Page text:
Save Popponesset Bay -
Tropical Storm Irene  
August 2011  
August 2011 
Tropical Storm Irene Report


With a week of warning, Tropical Storm Irene arrived with winds of 70 mph, a terrific storm surge, but not more than a couple of inches of rain. For the Popponesset Bay and Spit, the danger arose from high water levels at high tide early afternoon on Sunday, August 28.  The waters in Vineyard Sound were churning while the water levels in Popponesset Bay, Popponesset Creek and surrounding inlets were at their highest in years. 


Wild waters in Vineyard Sound on Sunday
Wild waters in Vineyard Sound on Sunday

While western New England and upstate New York suffered greatly from flooding and wind damage, it sounds like generally there was not too much damage here. Power went out for 12 hours or so on Sunday evening for many people and was restored over time within a day or two in many places where it did not return.

On the Spit, there were a few breaches, with the principal ones closer to Audubon land near the eastern third of the Spit.  The photos below show a breach near the foot of Popponesset Island.
Storm photos by Lily Smith


Lily Smith was among the photographers who ventured out on Sunday afternoon to capture the amazing transformation of the Bay and surrounding waterways. 


These photos show how much the storm surge and high winds affected our area.


Spit in storm w SPB sign
The Spit and SPB sign stand guard against the storm
Spit separates the Full-to-the-brim Creek from the wild waves in the Sound
The Spit separates the overflowing Popponesset Creek from the wild waves in the Sound



washover area
Despite this wash over, the sand fencing installed by Rich Bailey and team really did the job in protecting vulnerable areas of the Spit.



washover into Creek
The water level in the Creek was so high, it almost covered the Spit in sections.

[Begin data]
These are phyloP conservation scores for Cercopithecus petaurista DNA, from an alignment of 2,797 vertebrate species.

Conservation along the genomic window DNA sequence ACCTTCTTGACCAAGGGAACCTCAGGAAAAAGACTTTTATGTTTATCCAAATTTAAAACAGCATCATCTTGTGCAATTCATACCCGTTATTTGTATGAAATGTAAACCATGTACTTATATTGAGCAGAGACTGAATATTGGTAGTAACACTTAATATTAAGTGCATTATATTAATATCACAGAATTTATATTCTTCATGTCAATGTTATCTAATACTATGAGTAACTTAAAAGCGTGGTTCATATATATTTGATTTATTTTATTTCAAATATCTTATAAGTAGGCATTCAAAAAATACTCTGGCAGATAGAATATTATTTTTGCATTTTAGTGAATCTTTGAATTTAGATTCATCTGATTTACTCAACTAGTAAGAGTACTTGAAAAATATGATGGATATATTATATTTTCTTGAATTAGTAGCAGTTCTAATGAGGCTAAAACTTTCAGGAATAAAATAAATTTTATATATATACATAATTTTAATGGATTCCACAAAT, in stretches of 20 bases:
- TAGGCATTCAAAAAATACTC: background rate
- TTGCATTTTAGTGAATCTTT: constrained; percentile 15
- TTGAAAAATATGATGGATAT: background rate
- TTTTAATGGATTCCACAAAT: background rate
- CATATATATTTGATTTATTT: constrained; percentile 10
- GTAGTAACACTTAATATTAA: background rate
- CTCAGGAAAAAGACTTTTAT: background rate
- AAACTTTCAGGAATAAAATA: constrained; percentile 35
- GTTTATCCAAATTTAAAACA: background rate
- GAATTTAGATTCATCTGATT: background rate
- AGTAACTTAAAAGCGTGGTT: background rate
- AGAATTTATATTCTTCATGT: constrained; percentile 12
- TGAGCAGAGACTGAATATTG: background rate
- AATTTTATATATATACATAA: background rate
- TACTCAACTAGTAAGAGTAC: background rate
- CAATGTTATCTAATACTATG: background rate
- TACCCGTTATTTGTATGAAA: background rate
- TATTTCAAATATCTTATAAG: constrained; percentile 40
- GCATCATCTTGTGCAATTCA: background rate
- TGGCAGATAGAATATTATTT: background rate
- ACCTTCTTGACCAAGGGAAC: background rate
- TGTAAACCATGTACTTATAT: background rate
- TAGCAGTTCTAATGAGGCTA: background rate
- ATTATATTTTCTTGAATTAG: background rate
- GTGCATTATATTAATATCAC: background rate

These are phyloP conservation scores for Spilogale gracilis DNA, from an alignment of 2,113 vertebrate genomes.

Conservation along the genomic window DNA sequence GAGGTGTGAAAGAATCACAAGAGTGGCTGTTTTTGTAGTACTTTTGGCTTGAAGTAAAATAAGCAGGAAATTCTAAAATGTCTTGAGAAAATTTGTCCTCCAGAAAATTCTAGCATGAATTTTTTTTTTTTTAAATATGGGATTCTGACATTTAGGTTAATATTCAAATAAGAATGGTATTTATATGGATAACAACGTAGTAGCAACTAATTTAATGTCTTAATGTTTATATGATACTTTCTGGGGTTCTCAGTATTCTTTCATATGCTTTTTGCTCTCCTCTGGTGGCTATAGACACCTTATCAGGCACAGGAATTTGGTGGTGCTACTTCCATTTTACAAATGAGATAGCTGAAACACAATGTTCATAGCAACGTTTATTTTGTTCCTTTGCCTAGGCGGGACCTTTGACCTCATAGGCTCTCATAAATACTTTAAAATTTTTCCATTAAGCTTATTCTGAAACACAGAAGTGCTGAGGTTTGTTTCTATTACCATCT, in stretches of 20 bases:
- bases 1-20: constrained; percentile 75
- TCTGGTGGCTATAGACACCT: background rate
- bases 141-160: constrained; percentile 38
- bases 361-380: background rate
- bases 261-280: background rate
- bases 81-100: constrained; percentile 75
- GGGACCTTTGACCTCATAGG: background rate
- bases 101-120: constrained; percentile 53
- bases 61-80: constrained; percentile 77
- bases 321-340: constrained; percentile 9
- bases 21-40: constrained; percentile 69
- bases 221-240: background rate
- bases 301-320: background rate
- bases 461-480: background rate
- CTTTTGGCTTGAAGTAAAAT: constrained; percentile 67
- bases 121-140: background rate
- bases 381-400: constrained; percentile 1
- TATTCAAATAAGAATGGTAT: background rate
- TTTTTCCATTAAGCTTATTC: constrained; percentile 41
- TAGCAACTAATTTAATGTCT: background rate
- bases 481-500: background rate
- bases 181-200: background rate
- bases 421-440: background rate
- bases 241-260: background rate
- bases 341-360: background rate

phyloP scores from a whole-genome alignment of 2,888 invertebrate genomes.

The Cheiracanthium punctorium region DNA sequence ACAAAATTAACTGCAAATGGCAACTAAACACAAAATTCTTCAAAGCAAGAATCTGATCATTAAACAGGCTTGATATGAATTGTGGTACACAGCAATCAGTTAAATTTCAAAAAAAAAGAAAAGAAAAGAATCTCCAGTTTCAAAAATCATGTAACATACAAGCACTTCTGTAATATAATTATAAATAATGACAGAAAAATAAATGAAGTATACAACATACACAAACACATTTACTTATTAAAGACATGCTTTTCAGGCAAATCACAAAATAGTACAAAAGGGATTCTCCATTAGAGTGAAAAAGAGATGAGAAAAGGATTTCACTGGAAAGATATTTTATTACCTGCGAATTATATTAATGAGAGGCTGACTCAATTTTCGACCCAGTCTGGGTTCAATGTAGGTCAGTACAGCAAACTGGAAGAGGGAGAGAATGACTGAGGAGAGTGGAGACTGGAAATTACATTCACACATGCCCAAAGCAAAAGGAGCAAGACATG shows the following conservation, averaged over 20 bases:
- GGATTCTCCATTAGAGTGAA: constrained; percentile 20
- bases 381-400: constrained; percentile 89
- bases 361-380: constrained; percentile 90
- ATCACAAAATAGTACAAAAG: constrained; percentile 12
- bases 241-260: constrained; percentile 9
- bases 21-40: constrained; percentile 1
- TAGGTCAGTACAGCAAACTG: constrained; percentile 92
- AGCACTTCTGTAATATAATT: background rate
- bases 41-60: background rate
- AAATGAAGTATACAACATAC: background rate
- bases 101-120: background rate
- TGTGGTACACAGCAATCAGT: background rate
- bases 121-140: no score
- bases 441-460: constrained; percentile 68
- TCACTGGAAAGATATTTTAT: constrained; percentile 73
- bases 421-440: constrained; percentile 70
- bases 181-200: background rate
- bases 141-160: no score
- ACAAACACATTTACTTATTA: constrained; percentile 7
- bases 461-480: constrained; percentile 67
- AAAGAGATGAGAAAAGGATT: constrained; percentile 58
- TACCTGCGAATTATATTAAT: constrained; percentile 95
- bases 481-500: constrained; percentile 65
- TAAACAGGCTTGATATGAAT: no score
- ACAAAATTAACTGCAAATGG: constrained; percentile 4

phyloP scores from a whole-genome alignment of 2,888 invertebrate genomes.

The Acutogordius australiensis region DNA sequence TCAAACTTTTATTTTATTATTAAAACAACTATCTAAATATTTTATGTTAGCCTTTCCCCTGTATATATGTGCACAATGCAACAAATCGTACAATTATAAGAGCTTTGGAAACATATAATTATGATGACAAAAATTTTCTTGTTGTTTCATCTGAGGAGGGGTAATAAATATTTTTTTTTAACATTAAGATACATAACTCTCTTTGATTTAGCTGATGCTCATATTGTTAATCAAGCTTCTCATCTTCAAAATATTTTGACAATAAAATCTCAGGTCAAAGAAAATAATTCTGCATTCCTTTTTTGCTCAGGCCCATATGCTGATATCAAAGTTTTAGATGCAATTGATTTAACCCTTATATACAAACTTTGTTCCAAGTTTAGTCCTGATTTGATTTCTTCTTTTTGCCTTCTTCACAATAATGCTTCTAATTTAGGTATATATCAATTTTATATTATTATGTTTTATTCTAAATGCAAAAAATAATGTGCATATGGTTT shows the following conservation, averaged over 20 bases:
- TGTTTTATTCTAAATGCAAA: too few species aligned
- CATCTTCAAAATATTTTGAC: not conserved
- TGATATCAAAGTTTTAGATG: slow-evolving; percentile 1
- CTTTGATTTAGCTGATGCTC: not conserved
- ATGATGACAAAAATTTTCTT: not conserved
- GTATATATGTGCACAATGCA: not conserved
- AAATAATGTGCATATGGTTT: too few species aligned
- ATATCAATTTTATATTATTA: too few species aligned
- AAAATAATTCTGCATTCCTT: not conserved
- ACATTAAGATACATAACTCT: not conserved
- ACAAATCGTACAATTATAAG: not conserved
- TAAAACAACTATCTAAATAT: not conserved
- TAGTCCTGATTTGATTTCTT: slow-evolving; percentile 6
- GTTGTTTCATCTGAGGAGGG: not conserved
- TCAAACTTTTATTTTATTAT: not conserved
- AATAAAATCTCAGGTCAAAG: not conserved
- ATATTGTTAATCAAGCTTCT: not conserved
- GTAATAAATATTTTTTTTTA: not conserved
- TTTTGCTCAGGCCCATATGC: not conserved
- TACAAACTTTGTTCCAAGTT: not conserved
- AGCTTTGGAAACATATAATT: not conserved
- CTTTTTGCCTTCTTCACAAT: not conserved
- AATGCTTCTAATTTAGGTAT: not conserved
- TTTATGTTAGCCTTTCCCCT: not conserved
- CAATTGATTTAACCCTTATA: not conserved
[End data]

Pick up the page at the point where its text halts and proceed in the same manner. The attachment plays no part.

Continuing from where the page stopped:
Evaluation Next Week
The engineering, permitting and dredging work done by SPB and the Town of Mashpee protect the dunes from foot traffic.  By planting dune grasses, adding sand fencing, and building the Spit levels up with sand from the outer channel dredging and the 1916 Channel dredging, the Spit survived a real lashing by the sea.  


Without this work, Bay-side Popponesset Island residents would not have protection from the Sound during this wild storm, while Creek-side Popponesset Island people and Bright Coves residents might have had access through the channel cut off to Popponesset Bay at the foot of Popponesset Island. 


We'll be taking a close look at what needs to be done to repair the breaches and will let you know.


The moral of the story is, the SPB Channel did not suffer from a devastating breach or overwash, does not need a special dredging project, and is still navigable.  The Spit and SPB channel at the foot of Popponesset Island are always at risk.  That's nature.  But the ongoing preventative measures spared us from a potential costly repair and dredge, repair work that can cost as much as $25,000.  SPB works to maintain the needed permits from federal, state and local authorities so that if a major overwash or breach occurs, we are ready to go.  Save Popponesset Bay is the entity empowered to provide safe and navigable passage for the channel between the Spit and Popponesset Island.   


Thanks again for all your support of Save Popponesset Bay!



Mike Oleksak/Greg Smith
P.O. Box 66
N. Attleboro, MA 02761


What is SPB?
Popponesset Bay (Dawn Peterson)
Save Popponesset Bay, Inc. is a 501 c 3 organization with the mission of keeping the waterways in and around Popponesset Bay safe and navigable and to protect the Popponesset Spit, an endangered species habitat.

Photo by Beverly
 Myers Bailey
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